Anne-Marie Schleiner interviewed by Pedro Soler for
1. How did you get interested in games and their modification?
I wanted to make my own game and realized it made more sense to start
with a game modification on an existing game engine. While working on
my first mod I would search on the Internet for shareware apps to do various
things and became aware of other game modders and the whole spectrum of
2. You, along with other artists, did a series of counterstrike
modifications .. can u tell more about these ? did they get adopted by
They were both adapted by counter-strike gamers and, alternately, hated
by many. I have never done a project with so much negative feedback. We
recieved death threats and hate mails from every concievable direction.
I think a big part of the negative reaction
to "Velvet-Strike" was anger over a woman becoming involved in what
has become a very male culture. Another faction were "patriotic"
American boys who percieved our project as an affront on America.
Our project was a series of anti-war protests and interventions. Of
course others were positive or at least interested. And even the
negative feedback I consider a success because it forced people to define
their positions and also forced some strange people to come out of the
woodwork.(The sorts of people you see in Michael Moore's "Bowling for
Columbine") Like Brody has said, I think one of the most interesting parts
of the project is the "flamer gallery" on our site with samples of hate
3. What led u to develop your own games ?
I developed Anime Noir with Melinda Klayman because I wanted to try developing
a game from scratch for once instead of a mod. With mods I usually feel
like at some level I am accepting a paradigm set by the preexisting game
engine and we wanted to start with our own rule systems and make a game
that was not entirely bound to a preexisting
genre, reacting against it, or in some kind of closed dialogue with
it. Also Melinda was the perfect partner for the Anime Noir project
cause she brought performative art and erotic fetish expertise to the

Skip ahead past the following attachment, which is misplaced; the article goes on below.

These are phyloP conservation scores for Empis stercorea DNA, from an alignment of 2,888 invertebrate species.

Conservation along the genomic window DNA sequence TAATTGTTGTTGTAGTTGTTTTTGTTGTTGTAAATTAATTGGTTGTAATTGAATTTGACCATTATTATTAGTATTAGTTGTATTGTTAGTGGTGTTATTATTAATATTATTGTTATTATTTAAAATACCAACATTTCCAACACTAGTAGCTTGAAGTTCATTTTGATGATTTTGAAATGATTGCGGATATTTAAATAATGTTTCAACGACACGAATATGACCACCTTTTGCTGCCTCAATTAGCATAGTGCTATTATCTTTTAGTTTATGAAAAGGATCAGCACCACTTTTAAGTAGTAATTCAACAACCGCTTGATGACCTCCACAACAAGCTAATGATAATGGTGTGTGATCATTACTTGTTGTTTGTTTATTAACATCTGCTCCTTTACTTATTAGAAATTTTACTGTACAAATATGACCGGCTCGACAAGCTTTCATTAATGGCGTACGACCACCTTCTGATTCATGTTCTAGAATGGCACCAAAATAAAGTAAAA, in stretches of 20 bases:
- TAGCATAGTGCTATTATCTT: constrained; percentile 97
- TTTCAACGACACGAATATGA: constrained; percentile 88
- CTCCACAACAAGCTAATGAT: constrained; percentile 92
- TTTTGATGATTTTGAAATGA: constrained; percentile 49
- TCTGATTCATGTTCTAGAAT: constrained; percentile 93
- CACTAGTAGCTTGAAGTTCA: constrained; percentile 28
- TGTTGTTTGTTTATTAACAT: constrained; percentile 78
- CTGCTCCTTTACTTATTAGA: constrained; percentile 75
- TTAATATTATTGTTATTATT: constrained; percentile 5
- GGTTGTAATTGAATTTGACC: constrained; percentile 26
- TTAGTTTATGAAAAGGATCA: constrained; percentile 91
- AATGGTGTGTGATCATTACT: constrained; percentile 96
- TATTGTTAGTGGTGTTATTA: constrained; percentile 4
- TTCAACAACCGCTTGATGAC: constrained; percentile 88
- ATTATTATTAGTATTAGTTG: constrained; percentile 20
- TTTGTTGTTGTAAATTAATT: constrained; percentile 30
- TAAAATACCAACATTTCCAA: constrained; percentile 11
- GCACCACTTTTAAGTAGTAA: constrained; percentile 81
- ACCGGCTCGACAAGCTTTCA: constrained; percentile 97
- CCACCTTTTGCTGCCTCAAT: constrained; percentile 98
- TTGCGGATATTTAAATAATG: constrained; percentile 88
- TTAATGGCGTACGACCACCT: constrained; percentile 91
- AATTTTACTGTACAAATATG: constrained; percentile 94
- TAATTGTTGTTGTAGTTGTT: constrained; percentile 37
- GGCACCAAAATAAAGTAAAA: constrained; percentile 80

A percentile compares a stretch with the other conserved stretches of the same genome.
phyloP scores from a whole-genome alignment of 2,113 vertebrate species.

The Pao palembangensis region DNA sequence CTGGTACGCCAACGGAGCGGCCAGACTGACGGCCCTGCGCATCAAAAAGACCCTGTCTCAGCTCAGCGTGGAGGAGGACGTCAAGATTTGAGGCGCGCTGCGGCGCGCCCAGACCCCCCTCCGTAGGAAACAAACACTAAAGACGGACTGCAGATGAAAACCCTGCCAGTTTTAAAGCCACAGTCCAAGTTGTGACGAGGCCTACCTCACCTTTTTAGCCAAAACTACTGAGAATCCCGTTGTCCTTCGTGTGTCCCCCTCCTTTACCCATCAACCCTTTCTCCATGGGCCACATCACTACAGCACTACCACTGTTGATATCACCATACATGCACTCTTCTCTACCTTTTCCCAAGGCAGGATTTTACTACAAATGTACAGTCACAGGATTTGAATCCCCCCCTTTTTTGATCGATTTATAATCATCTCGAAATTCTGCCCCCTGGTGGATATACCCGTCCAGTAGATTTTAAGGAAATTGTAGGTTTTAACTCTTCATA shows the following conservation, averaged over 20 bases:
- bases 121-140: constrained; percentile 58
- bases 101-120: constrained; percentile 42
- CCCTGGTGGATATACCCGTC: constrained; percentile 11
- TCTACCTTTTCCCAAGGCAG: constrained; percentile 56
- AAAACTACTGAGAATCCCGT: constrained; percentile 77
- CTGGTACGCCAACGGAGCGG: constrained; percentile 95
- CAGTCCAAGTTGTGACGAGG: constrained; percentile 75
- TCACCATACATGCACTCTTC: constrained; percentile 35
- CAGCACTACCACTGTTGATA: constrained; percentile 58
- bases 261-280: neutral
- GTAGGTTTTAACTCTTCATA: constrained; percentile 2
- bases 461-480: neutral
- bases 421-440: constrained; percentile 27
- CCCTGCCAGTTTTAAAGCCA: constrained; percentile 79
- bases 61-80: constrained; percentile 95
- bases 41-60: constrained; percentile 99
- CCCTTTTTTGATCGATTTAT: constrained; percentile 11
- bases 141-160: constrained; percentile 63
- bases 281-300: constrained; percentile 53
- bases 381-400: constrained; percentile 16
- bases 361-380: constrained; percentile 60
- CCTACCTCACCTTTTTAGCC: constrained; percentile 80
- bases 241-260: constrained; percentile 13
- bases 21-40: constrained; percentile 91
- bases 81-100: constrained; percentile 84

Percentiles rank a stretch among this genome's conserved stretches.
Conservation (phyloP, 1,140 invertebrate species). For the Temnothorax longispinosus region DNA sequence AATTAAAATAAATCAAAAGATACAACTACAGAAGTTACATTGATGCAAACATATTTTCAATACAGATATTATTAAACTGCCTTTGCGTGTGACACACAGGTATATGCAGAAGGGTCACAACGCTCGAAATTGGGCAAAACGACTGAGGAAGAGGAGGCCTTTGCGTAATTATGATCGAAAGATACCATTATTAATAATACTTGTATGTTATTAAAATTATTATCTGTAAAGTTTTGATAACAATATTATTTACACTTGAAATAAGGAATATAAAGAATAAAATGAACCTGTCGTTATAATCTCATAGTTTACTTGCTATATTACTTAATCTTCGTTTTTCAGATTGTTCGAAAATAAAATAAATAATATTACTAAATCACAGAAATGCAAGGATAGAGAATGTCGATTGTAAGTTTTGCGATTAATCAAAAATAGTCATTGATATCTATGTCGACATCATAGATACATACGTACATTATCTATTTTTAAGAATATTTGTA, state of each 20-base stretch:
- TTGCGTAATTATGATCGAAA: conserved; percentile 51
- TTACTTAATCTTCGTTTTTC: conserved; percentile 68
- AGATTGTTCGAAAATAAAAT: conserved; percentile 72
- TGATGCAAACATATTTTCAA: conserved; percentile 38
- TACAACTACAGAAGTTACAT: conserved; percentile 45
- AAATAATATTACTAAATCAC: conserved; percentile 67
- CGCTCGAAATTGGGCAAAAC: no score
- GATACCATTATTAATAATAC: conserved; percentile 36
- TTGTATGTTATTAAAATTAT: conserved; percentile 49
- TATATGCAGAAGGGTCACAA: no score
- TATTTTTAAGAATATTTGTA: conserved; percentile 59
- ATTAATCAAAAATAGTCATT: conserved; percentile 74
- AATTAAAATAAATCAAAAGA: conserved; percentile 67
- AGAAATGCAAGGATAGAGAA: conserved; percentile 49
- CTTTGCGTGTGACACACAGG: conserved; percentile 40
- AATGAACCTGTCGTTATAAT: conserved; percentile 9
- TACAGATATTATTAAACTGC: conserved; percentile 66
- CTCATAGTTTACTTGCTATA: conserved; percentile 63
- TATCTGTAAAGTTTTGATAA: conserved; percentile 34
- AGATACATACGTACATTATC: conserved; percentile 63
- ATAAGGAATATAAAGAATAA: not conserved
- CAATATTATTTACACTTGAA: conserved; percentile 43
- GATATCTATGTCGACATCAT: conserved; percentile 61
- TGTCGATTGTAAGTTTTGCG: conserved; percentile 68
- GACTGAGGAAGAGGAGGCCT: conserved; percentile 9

project. (Anime Noir is an erotic role playing game set in a
Japanese Anime Universe.) We also had this idea of turning it into a commercial
success, (another reason for developing our own game as opposed to a mod),
but, although we had a lot of outside interest in it and a few potential
investors, neither of us has had time to leave our artistic and academic
interests enough to devote ourselves to being business type people. (Not
that this is entirely out of the question still.)
4. Do games modifications or "artists games" only circulate in
artistic circles or do they get adopted in the gaming community in general
Game modifications are often made by people who dont necessarily consider
themselves artists so much as wanna-be game designers. (For example Counter-strike
which is a Half-life mod.) Some mods become very popular for numerous
reasons, game-play(Counter-Strike), interesting thematic environments(Pencil-Whipped),
(Chicken Doom). I think it also depends on how open-minded gamer communities
are. Some people just want to play the same type of games over and over
again with slight variations in environments and characters. Other people
are hungry for new types of games.
"Artist games" as opposed to mods are sometimes quite popular outside
of the art community. Eric Zimmerman's "Sissy Fight" is a good example.
Also, we get 20-50 requests to play our game "Anime Noir" every day...
unfortunetely we havent had time to run the servers for it lately.
5. Do you feel that the concept of computer gaming is changing, that
maybe we are getting closer to a new vision of what is or could be a computer
Yes, I think computer games are becoming an adult creative medium, like
film or literature. As people grow up playing games they dont just stop
at a certain age. Creative people who live and breathe games also want
to make new kinds of games.
6. How do you feel about your double role of artist and curator, are
they complimentary or opposite roles?
Often I feel like being a curator is sort of like being a meta-artist
in that I come up with a specific theme for a show and then try to
find art to fill it in, which may not even exist yet, (which is why on
occasion i have made art under pseudonyms for shows that i have
curated.) I think being a net curator gives you more flexibility to blur
these roles. In some sense I am a collaborator with the other
artists in the show more than their curator. I am a little conflicted
lately though. For instance Velvet-Strike, what was I?
7. What are your 3 favourite commercial games ? 3 favourite artistic
games / modifications? and why?
Three favorite commercial games:
Rez--beautiful fluid movements and representation in a highly
advanced non photo-realistic way (so many games pursue the holy grail
of photorealism and neglect to explore other forms of visual
Alice --Nice psychodelic level design. Plus I love the thumbalina
level where everything is oversize in relation to Alice(why arent
more games influenced by fairy tales?)
Counter-Strike--exciting fps team game play.
There are other games I could put in this list, (and also inbetween
artist and commercial like su-tools new game) but since I have
sometimes only seen demos, not actually played them yet maybe I
Three favorite artistic games/mods:
Retroyou--R/C you couldnt ask for a better artistic use of racing games
Jodi--SOD Classic Jodi mixed with a classic FPS (Wolfenstein)
Brody Condon --Adam Killer-- Beautiful explorations of violent digital